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  28.  66
    Socrates and Political Courage.Paul Woodruff - 2007 - Ancient Philosophy 27 (2):289-302.
  29.  35
    Two Comic Dialogues: Ion and Hippias Major. Plato & Paul Woodruff - 1983 - Hackett Publishing Company.
    Together these two dialogues contain Plato’s most important work on poetry and beauty.
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  30.  38
    Didymus on protagoras and the protagoreans.Paul Woodruff - 1985 - Journal of the History of Philosophy 23 (4):483-497.
  31. Eikos and bad faith in the paired speeches of Thucydides.Paul Woodruff - 1994 - Proceedings of the Boston Area Colloquium of Ancient Philosophy 10:115-145.
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  32.  57
    Engaging Emotion in Theater.Paul Woodruff - 1988 - The Monist 71 (2):235-257.
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  33. The Skeptical Side of Plato's Method in Platon.Paul Woodruff - 1986 - Revue Internationale de Philosophie 40 (156-157):22-37.
  34. Respect.Paul Woodruff - 2013 - In Hugh LaFollette (ed.), The International Encyclopedia of Ethics. Hoboken, NJ: Blackwell.
  35.  14
    Aristotle's Poetics: The Aim of Tragedy.Paul Woodruff - 2009 - In Georgios Anagnostopoulos (ed.), A Companion to Aristotle. Oxford, UK: Wiley‐Blackwell. pp. 612–627.
    This chapter contains sections titled: What Is Tragedy? Mimesis6 Understanding Katharsis17 Five Questions for Interpreters A Short History of Katharsis Interpretation The Nature of Our Question Notes Bibliography.
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  36. Justice as a Virtue of the Soul.Paul Woodruff - 2012 - Oxford Studies in Ancient Philosophy:89-101.
     
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  37.  9
    Apology.Paul Woodruff - 1978 - Analysis 38 (3):113.
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  38.  12
    "... Merely a Man of Letters": an interview with Jorge Luis Borges.Paul Woodruff - 1977 - Philosophy and Literature 1 (3):337-341.
    In lieu of an abstract, here is a brief excerpt of the content:.. MERELY A MAN OF LETTERS" an interview with Jorge Luis Borges* Philosophy and Literature: Why don't you tell us about some of the philosophers who have influenced your work and in whom you have been the most interested? Jorge Luis Borges: Well, I think that's an easy one. You might talk in terms of two: Berkeley and Schopenhauer. But I suppose Hume might be worked in also, because, (...)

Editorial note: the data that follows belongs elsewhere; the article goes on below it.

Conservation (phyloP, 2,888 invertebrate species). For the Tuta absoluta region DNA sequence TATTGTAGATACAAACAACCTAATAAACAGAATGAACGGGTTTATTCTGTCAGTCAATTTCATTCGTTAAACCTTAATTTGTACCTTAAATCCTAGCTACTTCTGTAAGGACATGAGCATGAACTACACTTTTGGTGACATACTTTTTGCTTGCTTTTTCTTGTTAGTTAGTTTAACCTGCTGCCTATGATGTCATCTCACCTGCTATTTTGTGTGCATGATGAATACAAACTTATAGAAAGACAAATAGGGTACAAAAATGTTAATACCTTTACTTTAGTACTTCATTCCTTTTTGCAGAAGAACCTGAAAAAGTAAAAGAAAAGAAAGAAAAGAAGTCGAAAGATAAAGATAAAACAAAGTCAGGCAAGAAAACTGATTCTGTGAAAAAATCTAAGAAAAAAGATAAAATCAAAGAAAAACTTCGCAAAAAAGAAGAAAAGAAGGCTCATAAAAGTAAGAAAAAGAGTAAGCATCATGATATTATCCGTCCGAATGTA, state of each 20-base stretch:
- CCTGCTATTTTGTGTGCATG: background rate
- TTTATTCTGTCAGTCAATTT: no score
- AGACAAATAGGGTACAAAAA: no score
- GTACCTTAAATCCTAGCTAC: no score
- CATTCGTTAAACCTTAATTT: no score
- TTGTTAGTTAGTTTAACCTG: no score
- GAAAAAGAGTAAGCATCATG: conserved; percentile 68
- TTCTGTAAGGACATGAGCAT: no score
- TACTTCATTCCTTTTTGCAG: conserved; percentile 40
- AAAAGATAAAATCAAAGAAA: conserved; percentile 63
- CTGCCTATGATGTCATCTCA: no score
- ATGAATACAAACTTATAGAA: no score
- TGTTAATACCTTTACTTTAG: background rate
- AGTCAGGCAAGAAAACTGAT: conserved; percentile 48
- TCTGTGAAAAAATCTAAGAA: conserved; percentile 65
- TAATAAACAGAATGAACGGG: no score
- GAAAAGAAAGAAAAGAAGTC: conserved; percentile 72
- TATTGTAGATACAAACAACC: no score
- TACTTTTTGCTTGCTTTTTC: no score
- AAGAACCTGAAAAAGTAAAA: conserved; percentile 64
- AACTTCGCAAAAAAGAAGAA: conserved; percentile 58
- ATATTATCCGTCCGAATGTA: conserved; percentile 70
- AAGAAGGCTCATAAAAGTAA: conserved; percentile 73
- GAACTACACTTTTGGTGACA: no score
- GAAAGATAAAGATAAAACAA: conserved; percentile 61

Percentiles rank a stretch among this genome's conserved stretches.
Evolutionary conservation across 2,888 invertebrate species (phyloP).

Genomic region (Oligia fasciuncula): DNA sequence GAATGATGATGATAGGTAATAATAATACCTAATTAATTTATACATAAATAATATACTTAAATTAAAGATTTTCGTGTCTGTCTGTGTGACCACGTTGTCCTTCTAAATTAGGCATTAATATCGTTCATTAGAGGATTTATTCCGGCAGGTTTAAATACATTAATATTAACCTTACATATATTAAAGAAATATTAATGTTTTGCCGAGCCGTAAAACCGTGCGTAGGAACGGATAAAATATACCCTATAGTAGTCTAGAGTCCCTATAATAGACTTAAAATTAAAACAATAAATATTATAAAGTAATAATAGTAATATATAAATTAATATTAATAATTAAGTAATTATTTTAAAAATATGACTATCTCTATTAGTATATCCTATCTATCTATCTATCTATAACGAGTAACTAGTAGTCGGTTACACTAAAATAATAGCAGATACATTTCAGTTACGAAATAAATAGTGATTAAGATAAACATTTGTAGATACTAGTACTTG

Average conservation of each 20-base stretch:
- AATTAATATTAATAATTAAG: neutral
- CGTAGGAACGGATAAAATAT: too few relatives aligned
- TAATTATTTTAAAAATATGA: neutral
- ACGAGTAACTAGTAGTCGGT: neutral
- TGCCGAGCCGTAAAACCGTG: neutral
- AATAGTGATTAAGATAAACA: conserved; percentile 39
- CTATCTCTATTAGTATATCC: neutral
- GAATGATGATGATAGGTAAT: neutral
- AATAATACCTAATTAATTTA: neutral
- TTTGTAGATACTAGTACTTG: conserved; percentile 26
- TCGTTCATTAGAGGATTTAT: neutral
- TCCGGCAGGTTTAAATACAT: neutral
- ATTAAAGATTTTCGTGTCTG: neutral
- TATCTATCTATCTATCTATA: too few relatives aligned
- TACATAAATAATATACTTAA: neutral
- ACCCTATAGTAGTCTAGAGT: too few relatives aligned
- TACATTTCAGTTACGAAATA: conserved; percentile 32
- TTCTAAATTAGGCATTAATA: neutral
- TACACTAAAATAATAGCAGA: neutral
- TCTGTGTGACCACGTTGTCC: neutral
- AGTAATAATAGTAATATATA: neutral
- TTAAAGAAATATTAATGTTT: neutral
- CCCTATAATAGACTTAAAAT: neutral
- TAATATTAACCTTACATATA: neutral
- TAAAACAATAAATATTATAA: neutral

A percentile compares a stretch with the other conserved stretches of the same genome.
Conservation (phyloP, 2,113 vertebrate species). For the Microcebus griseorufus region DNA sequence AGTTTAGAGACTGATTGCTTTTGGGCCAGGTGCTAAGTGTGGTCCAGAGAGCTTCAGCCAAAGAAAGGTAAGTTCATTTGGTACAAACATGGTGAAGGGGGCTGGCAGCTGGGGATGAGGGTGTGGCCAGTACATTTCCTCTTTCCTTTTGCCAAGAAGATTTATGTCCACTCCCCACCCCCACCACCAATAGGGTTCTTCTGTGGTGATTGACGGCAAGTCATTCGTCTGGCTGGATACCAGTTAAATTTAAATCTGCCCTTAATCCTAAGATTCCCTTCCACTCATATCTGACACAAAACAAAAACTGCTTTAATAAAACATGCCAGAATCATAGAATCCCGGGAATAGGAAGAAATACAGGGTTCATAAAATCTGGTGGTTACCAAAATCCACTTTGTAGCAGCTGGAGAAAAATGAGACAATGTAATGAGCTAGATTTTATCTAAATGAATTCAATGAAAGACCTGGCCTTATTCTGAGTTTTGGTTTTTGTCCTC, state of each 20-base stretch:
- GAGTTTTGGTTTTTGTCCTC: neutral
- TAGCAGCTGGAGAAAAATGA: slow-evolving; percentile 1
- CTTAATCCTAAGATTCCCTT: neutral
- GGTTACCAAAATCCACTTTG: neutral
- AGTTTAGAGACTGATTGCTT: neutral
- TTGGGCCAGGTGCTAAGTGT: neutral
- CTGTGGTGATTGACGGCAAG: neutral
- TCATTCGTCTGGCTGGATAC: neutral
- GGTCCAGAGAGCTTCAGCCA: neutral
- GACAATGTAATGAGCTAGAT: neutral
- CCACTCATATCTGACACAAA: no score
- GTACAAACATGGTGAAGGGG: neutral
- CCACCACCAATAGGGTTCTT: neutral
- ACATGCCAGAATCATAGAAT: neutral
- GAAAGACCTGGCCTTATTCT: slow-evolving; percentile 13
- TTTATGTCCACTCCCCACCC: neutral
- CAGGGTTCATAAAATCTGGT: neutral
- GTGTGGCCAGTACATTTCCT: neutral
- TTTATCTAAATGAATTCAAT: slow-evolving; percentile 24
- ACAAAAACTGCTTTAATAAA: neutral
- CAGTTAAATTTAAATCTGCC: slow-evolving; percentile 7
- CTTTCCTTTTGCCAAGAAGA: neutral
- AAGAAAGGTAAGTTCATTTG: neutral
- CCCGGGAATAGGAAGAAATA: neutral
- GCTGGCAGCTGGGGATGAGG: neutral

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  39.  35
    Aristotle on Character in Tragedy, or, Who Is Creon? What Is He?Paul Woodruff - 2009 - Journal of Aesthetics and Art Criticism 67 (3):301-309.
  40.  54
    Author Q & A.Paul Woodruff - 2012 - The Philosophers' Magazine 57 (57):125-126.
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  41. Ancient scepticism.Paul Woodruff - 2018 - In Nicholas D. Smith (ed.), The philosophy of knowledge: a history. London, UK: Bloomsbury Academic.
     
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  42. Antiphon, Sophist and Athenian.Paul Woodruff - 2004 - Oxford Studies in Ancient Philosophy 26:323-336.
     
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  43. Antiphon, Sophist and Athenian: A Discussion of Michael Gagarin, Antiphon the Athenian, and Gerard J. Pendrick, Antiphon the Sophist.Paul Woodruff - 2004 - In David Sedley (ed.), Oxford Studies in Ancient Philosophy Xxvi: Summer 2004. Oxford University Press.
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  44.  4
    Colloquium 4.Paul Woodruff - 1994 - Proceedings of the Boston Area Colloquium of Ancient Philosophy 10 (1):115-145.
  45.  12
    Duties and Ethical Giving.Paul Woodruff - 2019 - The Philosophers' Magazine 84:10-13.
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  46. Editorial.Paul Woodruff - 1978 - Analysis 38 (1).
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  47. Justification or Excuse: Saving Soldiers at the Expense of Civilians.Paul Woodruff - 1982 - Canadian Journal of Philosophy, Supplementary Volume 8:159.
     
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  48.  43
    Knowledge and reality in Plato's "philebus".Paul Woodruff - 1979 - Journal of the History of Philosophy 17 (1):79-81.
    Presenting a case for the possibility of interpreting the metaphysical passages of the "philebus" consistently with the view that plato substantially revised the theory of transcendent forms in his later dialogues. sections (1) to (5) make necessary initial philosophical distinctions and present a brief account of material in other dialogues. sections (6) to (10) discuss in detail the interpretation of relevant specific passages.
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  49.  14
    Living toward virtue: practical ethics in the spirit of Socrates.Paul Woodruff - 2023 - New York, NY, United States of America: Oxford University Press.
    Virtue ethics can be practical if we give it a new start, working from Socrates' approach to ethics as represented in Plato. This approach is more promising than that of most recent virtue ethicists, who begin from Aristotle. It is also more practical than modern ethical theories. Socrates asks us to nurture the moral health of our souls all our lives, whereas Aristotle teaches us to acquire virtues as traits. Traits are not reliable however, and false confidence in one's virtue (...)
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  50.  76
    Lighting Up the Lizard Brain: The New Necessity of Theater.Paul Woodruff - 2011 - Topoi 30 (2):151-155.
    The paper seeks to identify criteria that digital communication would have to satisfy in order to serve the functions for which theater is necessary in human cultures.